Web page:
Indycar fans hoped that July’s selection of a new formula for 2012 by series boss Randy Bernard’s ‘Iconic’ committee would provide American open-wheel racing with a clear and exciting new direction, and give the series a desperately needed kick-start. But the choice of a new, cosmetically-altered Dallara-Honda combination disappointed many people, and at the end of August the team owners told Bernard that because sponsorship is so hard to ﬁnd they simply can’t afford to buy and race new cars and engines in 2012.
This underlying fact has been clear to many observers for some time. It’s a very sad situation, possibly beyond ﬁxing, as 15 years of political wars and negligent management have decimated the IndyCar Series’ market and fan base. Perennially poor television ratings over many years and weak crowds at most races have drained Indycar racing of its commercial value, and this indelibly sad fact is at the heart of its many problems.
Brian Lisles is general manager of Newman/Haas Racing. He has been with the team for more than 20 years and started his racing career in his native England as an engineer with the Tyrrell Formula 1 team. Lisles is in charge of balancing Newman/Haas’s books, so he’s well informed on everything from sponsorship to engineering.
“The system has stalled because the economics are all screwed up,” says Lisles. “Motor racing is totally a capitalist sport, but in Indycar the normal rules are not applying now. The whole thing is on such a bad ﬁnancial footing that the truth of the matter is that everyone is struggling to ﬁnd money, and any driver who brings a bag of gold gets the seat. If the teams were ﬁnancially viable, that wouldn’t be the case.
“It’s not that people want to choose some of the drivers they have. It’s that they have no option. The truth is that Indycar is on ﬁnancial life support, largely paid for by the owners. If it wasn’t for them, there wouldn’t be a series anymore.”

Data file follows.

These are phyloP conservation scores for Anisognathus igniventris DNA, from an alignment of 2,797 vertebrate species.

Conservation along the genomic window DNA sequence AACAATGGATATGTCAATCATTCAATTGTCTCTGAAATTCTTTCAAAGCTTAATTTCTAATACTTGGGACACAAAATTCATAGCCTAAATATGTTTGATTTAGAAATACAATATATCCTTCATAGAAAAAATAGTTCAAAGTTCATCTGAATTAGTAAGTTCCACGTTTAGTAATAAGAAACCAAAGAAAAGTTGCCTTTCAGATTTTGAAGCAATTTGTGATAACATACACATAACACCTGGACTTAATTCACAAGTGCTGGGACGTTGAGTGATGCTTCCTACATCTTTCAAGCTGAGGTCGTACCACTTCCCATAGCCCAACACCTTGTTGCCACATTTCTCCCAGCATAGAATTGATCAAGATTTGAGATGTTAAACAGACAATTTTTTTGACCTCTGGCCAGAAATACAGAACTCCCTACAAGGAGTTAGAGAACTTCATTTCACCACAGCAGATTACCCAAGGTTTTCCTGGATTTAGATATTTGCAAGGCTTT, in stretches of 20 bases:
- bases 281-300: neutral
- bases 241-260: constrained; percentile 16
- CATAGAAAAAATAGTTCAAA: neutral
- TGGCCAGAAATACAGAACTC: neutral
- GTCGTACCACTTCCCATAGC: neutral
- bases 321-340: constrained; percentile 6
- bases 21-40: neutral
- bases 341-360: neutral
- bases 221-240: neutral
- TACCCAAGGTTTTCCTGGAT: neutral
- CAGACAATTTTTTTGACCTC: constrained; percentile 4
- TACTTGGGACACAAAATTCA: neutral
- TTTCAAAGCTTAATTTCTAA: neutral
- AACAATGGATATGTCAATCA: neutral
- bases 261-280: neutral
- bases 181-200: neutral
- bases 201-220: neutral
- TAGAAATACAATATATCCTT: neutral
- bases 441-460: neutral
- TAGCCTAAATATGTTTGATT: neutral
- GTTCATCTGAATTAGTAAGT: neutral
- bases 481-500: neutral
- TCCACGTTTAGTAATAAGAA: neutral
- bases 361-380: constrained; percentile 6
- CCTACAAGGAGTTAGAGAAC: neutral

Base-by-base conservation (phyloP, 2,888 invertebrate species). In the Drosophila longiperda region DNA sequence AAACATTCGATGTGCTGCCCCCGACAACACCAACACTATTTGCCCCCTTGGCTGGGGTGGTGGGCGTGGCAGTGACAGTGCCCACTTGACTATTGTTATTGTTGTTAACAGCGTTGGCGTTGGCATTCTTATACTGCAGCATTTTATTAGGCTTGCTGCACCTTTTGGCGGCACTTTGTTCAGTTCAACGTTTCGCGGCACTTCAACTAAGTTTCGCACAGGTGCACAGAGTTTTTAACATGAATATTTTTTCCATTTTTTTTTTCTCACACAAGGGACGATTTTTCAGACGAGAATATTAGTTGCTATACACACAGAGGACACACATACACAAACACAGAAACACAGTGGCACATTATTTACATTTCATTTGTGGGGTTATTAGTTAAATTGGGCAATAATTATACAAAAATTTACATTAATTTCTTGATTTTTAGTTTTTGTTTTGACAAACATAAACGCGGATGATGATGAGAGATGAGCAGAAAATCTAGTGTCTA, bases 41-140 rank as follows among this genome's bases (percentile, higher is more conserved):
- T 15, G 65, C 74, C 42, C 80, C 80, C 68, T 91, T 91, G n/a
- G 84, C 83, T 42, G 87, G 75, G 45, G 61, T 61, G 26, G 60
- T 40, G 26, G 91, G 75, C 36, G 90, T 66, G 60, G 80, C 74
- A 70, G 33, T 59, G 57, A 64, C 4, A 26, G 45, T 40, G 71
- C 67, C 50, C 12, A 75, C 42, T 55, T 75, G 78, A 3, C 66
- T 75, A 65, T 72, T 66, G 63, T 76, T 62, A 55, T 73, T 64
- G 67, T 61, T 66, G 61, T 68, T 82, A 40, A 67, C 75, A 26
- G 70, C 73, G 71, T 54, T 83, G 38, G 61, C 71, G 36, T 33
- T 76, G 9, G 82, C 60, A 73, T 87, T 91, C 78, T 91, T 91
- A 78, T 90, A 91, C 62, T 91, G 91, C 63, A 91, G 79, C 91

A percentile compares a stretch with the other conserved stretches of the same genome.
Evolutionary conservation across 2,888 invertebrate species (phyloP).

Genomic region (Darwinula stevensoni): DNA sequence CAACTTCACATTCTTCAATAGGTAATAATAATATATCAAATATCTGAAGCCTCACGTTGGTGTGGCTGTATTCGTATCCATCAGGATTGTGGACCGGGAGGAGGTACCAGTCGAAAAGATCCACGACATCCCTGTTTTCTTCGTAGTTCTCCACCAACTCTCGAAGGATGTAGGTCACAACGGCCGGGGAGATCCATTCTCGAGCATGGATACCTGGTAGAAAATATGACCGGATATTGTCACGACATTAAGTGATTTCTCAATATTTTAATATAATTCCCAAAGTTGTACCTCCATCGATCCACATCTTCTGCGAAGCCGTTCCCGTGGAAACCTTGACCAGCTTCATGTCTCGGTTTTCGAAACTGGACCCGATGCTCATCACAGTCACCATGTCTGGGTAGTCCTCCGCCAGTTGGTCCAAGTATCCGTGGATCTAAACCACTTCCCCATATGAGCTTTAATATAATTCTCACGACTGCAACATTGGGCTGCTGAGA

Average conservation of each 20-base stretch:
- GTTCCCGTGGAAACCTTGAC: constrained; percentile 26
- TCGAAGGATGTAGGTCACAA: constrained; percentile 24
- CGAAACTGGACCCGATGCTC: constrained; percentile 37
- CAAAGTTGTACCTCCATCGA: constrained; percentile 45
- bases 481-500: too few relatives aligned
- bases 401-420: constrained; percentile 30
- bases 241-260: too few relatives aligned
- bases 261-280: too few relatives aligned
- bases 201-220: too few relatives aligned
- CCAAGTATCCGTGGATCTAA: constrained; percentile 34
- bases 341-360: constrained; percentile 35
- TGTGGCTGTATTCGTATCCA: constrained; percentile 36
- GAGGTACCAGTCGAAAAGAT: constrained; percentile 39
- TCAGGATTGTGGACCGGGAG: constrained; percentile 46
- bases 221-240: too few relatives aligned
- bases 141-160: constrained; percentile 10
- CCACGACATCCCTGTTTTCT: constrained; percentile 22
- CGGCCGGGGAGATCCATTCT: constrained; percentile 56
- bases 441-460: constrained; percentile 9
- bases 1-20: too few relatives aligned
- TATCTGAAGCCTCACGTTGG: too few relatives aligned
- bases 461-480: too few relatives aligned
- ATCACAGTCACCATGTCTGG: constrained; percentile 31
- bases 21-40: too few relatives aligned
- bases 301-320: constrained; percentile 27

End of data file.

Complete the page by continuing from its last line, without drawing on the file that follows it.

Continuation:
Lisles is among many Indycar engineers and team owners who think the Iconic committee did a poor job in simply selecting another Dallara-Honda combination for 2012. “As I remember, repeating the same failure and expecting a different outcome is considered to be one of the symptoms of madness,” he argues. “As always, it’s all about the money and there is a big disconnect between what the series is worth and how much it costs. They’ve tackled the car – not very well – but they haven’t done anything, and I don’t know what they can do, to increase the revenue of the teams.
“Certainly, they did not do a very good job at all of reducing the teams’ costs. The car is still expensive and the engine is still horrendously expensive compared to what could have been done. It was a pretty half-hearted attempt. The car should be less expensive and the engine should be half or a third of what they’ve done the deal for.”
Lisles is adamant that the new car won’t begin to solve IndyCar’s problems. He points to Champ Car’s famous last stand in 2007 with the Panoz DP01-Cosworth spec car. “The new car won’t make any difference,” he declares. “You only have to go back a few years to look at the introduction of the Panoz DP01, which made zero difference to Champ Car.
“And why should it make any difference? The only people who know that the car is different are the people who are already interested in the series. Sure, they’re your audience, but they’re not enough to sustain the system. You need a much bigger audience. You need to attract the people who don’t know about Indycar racing. From a business point of view, it seems to me that the new car and engine will make absolutely no difference to the series.”
From any perspective, it’s not a pretty picture.